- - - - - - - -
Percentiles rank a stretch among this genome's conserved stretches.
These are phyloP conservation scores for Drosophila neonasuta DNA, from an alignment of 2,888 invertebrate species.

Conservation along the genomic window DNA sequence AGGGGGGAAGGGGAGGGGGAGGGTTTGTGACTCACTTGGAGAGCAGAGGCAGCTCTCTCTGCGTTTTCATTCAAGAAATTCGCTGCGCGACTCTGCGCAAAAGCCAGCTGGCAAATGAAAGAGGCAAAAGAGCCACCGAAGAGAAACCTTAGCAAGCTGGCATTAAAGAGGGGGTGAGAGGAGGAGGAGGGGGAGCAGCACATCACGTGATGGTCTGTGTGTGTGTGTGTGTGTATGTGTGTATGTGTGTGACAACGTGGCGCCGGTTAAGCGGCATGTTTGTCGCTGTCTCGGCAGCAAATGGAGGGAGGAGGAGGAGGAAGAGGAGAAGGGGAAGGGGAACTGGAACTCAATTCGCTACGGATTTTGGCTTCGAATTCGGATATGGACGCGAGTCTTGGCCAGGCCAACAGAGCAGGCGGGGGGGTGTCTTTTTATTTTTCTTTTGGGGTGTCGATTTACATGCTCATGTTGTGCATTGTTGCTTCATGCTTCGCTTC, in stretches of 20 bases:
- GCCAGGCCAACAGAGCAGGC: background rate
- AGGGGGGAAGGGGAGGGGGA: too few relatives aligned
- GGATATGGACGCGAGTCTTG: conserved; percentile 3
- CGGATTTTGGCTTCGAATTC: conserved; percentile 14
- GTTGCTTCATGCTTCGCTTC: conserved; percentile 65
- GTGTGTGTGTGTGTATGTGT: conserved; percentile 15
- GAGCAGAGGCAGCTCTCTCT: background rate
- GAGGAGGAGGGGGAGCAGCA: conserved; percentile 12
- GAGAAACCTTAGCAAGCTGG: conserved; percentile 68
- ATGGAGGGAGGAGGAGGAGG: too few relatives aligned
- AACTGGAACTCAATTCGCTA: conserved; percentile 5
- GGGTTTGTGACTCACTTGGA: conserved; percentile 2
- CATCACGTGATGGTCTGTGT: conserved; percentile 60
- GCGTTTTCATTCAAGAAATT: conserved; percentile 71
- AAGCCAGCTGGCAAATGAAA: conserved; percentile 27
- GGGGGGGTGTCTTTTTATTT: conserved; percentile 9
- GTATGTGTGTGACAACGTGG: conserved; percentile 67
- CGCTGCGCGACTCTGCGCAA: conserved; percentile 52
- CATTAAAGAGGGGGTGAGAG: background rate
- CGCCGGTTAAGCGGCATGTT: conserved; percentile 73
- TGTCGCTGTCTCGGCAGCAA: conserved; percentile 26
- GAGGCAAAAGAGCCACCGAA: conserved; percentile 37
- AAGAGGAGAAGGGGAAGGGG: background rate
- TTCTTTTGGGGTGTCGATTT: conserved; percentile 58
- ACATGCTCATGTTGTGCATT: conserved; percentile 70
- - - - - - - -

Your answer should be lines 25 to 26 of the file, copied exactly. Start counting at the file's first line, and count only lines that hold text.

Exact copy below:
- GAGGCAAAAGAGCCACCGAA: conserved; percentile 37
- AAGAGGAGAAGGGGAAGGGG: background rate